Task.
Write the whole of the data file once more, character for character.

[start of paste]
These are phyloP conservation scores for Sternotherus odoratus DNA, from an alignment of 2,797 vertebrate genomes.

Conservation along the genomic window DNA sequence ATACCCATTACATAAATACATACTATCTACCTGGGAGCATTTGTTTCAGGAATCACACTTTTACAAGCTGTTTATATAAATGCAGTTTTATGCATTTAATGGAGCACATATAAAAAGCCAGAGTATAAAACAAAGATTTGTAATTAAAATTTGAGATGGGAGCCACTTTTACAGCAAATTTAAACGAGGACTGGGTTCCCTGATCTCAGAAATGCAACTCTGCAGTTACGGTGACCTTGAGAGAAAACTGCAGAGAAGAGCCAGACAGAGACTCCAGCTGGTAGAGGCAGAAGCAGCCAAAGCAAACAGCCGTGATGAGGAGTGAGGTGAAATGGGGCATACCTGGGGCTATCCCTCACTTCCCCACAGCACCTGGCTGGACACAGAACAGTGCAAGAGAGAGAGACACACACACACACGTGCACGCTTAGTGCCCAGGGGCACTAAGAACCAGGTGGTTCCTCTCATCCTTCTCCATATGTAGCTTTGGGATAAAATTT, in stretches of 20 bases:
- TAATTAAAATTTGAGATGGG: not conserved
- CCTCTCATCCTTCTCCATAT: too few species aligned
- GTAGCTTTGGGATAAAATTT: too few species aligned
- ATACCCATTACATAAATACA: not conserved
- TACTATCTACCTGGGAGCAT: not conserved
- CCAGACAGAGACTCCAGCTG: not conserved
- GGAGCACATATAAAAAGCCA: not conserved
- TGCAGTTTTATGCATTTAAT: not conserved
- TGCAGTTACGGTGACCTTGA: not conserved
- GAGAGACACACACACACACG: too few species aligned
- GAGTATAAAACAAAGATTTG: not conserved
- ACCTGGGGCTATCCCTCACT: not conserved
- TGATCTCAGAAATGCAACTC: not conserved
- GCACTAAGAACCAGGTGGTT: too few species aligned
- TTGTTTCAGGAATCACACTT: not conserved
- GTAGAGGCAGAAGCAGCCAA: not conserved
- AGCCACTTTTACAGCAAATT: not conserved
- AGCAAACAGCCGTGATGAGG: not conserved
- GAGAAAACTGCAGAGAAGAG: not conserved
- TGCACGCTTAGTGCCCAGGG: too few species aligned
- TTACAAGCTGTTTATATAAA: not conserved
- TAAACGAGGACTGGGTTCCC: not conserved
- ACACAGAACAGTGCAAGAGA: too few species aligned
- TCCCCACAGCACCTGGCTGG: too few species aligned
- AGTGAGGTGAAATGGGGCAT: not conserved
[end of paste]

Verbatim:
These are phyloP conservation scores for Sternotherus odoratus DNA, from an alignment of 2,797 vertebrate genomes.

Conservation along the genomic window DNA sequence ATACCCATTACATAAATACATACTATCTACCTGGGAGCATTTGTTTCAGGAATCACACTTTTACAAGCTGTTTATATAAATGCAGTTTTATGCATTTAATGGAGCACATATAAAAAGCCAGAGTATAAAACAAAGATTTGTAATTAAAATTTGAGATGGGAGCCACTTTTACAGCAAATTTAAACGAGGACTGGGTTCCCTGATCTCAGAAATGCAACTCTGCAGTTACGGTGACCTTGAGAGAAAACTGCAGAGAAGAGCCAGACAGAGACTCCAGCTGGTAGAGGCAGAAGCAGCCAAAGCAAACAGCCGTGATGAGGAGTGAGGTGAAATGGGGCATACCTGGGGCTATCCCTCACTTCCCCACAGCACCTGGCTGGACACAGAACAGTGCAAGAGAGAGAGACACACACACACACGTGCACGCTTAGTGCCCAGGGGCACTAAGAACCAGGTGGTTCCTCTCATCCTTCTCCATATGTAGCTTTGGGATAAAATTT, in stretches of 20 bases:
- TAATTAAAATTTGAGATGGG: not conserved
- CCTCTCATCCTTCTCCATAT: too few species aligned
- GTAGCTTTGGGATAAAATTT: too few species aligned
- ATACCCATTACATAAATACA: not conserved
- TACTATCTACCTGGGAGCAT: not conserved
- CCAGACAGAGACTCCAGCTG: not conserved
- GGAGCACATATAAAAAGCCA: not conserved
- TGCAGTTTTATGCATTTAAT: not conserved
- TGCAGTTACGGTGACCTTGA: not conserved
- GAGAGACACACACACACACG: too few species aligned
- GAGTATAAAACAAAGATTTG: not conserved
- ACCTGGGGCTATCCCTCACT: not conserved
- TGATCTCAGAAATGCAACTC: not conserved
- GCACTAAGAACCAGGTGGTT: too few species aligned
- TTGTTTCAGGAATCACACTT: not conserved
- GTAGAGGCAGAAGCAGCCAA: not conserved
- AGCCACTTTTACAGCAAATT: not conserved
- AGCAAACAGCCGTGATGAGG: not conserved
- GAGAAAACTGCAGAGAAGAG: not conserved
- TGCACGCTTAGTGCCCAGGG: too few species aligned
- TTACAAGCTGTTTATATAAA: not conserved
- TAAACGAGGACTGGGTTCCC: not conserved
- ACACAGAACAGTGCAAGAGA: too few species aligned
- TCCCCACAGCACCTGGCTGG: too few species aligned
- AGTGAGGTGAAATGGGGCAT: not conserved